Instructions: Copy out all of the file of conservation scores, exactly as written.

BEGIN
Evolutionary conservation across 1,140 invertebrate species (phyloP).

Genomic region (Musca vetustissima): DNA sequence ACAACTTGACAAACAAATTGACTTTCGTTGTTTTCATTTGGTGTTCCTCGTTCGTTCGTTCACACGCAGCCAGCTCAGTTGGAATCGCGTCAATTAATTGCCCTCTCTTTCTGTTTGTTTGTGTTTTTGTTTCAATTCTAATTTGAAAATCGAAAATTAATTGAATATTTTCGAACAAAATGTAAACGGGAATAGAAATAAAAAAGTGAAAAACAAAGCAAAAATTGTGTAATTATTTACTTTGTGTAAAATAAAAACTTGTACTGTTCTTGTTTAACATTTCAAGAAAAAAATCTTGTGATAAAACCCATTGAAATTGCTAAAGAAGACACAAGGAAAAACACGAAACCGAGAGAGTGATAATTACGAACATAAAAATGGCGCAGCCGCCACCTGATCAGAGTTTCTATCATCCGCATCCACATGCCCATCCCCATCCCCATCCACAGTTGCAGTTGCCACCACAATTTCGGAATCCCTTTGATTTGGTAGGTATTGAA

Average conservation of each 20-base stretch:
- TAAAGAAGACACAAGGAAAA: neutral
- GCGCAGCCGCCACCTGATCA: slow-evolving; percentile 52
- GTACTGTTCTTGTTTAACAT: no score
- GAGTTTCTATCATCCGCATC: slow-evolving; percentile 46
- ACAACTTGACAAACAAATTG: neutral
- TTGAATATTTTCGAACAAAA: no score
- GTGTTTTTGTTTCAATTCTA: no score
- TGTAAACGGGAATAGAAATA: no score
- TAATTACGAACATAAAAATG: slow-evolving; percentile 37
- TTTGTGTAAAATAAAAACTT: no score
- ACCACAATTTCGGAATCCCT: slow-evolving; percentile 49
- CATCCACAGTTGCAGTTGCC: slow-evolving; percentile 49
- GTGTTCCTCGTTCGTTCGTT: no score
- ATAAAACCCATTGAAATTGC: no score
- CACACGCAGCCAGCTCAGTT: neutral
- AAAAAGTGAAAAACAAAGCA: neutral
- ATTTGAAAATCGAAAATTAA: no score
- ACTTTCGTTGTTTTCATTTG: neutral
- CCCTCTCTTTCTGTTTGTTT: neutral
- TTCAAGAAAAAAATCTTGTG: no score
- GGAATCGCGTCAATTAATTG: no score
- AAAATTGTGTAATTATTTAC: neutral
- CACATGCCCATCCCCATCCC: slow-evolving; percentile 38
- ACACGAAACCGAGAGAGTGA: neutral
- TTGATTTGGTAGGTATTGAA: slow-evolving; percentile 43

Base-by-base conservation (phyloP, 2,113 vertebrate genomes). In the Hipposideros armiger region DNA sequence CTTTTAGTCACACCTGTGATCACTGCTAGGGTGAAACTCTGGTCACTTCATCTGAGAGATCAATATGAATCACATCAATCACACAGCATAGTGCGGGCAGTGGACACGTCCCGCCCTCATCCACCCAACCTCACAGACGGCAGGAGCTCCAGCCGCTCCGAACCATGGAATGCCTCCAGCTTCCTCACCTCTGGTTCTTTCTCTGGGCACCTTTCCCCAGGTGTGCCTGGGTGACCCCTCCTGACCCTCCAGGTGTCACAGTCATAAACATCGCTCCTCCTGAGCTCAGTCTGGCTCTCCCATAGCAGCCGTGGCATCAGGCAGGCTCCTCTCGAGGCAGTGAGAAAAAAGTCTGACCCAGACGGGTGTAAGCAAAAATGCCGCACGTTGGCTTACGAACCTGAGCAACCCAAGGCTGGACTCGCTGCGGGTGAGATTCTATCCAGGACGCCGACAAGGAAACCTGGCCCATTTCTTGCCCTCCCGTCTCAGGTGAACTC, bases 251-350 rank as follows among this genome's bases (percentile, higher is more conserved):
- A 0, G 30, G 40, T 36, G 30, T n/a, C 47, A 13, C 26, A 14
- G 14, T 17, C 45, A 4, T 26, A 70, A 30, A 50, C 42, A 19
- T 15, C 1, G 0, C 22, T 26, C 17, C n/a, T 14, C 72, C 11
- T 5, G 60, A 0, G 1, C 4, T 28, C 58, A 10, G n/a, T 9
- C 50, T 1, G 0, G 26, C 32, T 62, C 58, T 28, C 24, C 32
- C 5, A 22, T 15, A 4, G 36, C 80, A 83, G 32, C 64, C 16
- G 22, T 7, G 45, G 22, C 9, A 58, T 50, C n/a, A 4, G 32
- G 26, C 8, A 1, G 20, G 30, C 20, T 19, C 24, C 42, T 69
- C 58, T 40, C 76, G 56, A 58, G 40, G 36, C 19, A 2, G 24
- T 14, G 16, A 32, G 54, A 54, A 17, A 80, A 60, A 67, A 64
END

Evolutionary conservation across 1,140 invertebrate species (phyloP).

Genomic region (Musca vetustissima): DNA sequence ACAACTTGACAAACAAATTGACTTTCGTTGTTTTCATTTGGTGTTCCTCGTTCGTTCGTTCACACGCAGCCAGCTCAGTTGGAATCGCGTCAATTAATTGCCCTCTCTTTCTGTTTGTTTGTGTTTTTGTTTCAATTCTAATTTGAAAATCGAAAATTAATTGAATATTTTCGAACAAAATGTAAACGGGAATAGAAATAAAAAAGTGAAAAACAAAGCAAAAATTGTGTAATTATTTACTTTGTGTAAAATAAAAACTTGTACTGTTCTTGTTTAACATTTCAAGAAAAAAATCTTGTGATAAAACCCATTGAAATTGCTAAAGAAGACACAAGGAAAAACACGAAACCGAGAGAGTGATAATTACGAACATAAAAATGGCGCAGCCGCCACCTGATCAGAGTTTCTATCATCCGCATCCACATGCCCATCCCCATCCCCATCCACAGTTGCAGTTGCCACCACAATTTCGGAATCCCTTTGATTTGGTAGGTATTGAA

Average conservation of each 20-base stretch:
- TAAAGAAGACACAAGGAAAA: neutral
- GCGCAGCCGCCACCTGATCA: slow-evolving; percentile 52
- GTACTGTTCTTGTTTAACAT: no score
- GAGTTTCTATCATCCGCATC: slow-evolving; percentile 46
- ACAACTTGACAAACAAATTG: neutral
- TTGAATATTTTCGAACAAAA: no score
- GTGTTTTTGTTTCAATTCTA: no score
- TGTAAACGGGAATAGAAATA: no score
- TAATTACGAACATAAAAATG: slow-evolving; percentile 37
- TTTGTGTAAAATAAAAACTT: no score
- ACCACAATTTCGGAATCCCT: slow-evolving; percentile 49
- CATCCACAGTTGCAGTTGCC: slow-evolving; percentile 49
- GTGTTCCTCGTTCGTTCGTT: no score
- ATAAAACCCATTGAAATTGC: no score
- CACACGCAGCCAGCTCAGTT: neutral
- AAAAAGTGAAAAACAAAGCA: neutral
- ATTTGAAAATCGAAAATTAA: no score
- ACTTTCGTTGTTTTCATTTG: neutral
- CCCTCTCTTTCTGTTTGTTT: neutral
- TTCAAGAAAAAAATCTTGTG: no score
- GGAATCGCGTCAATTAATTG: no score
- AAAATTGTGTAATTATTTAC: neutral
- CACATGCCCATCCCCATCCC: slow-evolving; percentile 38
- ACACGAAACCGAGAGAGTGA: neutral
- TTGATTTGGTAGGTATTGAA: slow-evolving; percentile 43

Base-by-base conservation (phyloP, 2,113 vertebrate genomes). In the Hipposideros armiger region DNA sequence CTTTTAGTCACACCTGTGATCACTGCTAGGGTGAAACTCTGGTCACTTCATCTGAGAGATCAATATGAATCACATCAATCACACAGCATAGTGCGGGCAGTGGACACGTCCCGCCCTCATCCACCCAACCTCACAGACGGCAGGAGCTCCAGCCGCTCCGAACCATGGAATGCCTCCAGCTTCCTCACCTCTGGTTCTTTCTCTGGGCACCTTTCCCCAGGTGTGCCTGGGTGACCCCTCCTGACCCTCCAGGTGTCACAGTCATAAACATCGCTCCTCCTGAGCTCAGTCTGGCTCTCCCATAGCAGCCGTGGCATCAGGCAGGCTCCTCTCGAGGCAGTGAGAAAAAAGTCTGACCCAGACGGGTGTAAGCAAAAATGCCGCACGTTGGCTTACGAACCTGAGCAACCCAAGGCTGGACTCGCTGCGGGTGAGATTCTATCCAGGACGCCGACAAGGAAACCTGGCCCATTTCTTGCCCTCCCGTCTCAGGTGAACTC, bases 251-350 rank as follows among this genome's bases (percentile, higher is more conserved):
- A 0, G 30, G 40, T 36, G 30, T n/a, C 47, A 13, C 26, A 14
- G 14, T 17, C 45, A 4, T 26, A 70, A 30, A 50, C 42, A 19
- T 15, C 1, G 0, C 22, T 26, C 17, C n/a, T 14, C 72, C 11
- T 5, G 60, A 0, G 1, C 4, T 28, C 58, A 10, G n/a, T 9
- C 50, T 1, G 0, G 26, C 32, T 62, C 58, T 28, C 24, C 32
- C 5, A 22, T 15, A 4, G 36, C 80, A 83, G 32, C 64, C 16
- G 22, T 7, G 45, G 22, C 9, A 58, T 50, C n/a, A 4, G 32
- G 26, C 8, A 1, G 20, G 30, C 20, T 19, C 24, C 42, T 69
- C 58, T 40, C 76, G 56, A 58, G 40, G 36, C 19, A 2, G 24
- T 14, G 16, A 32, G 54, A 54, A 17, A 80, A 60, A 67, A 64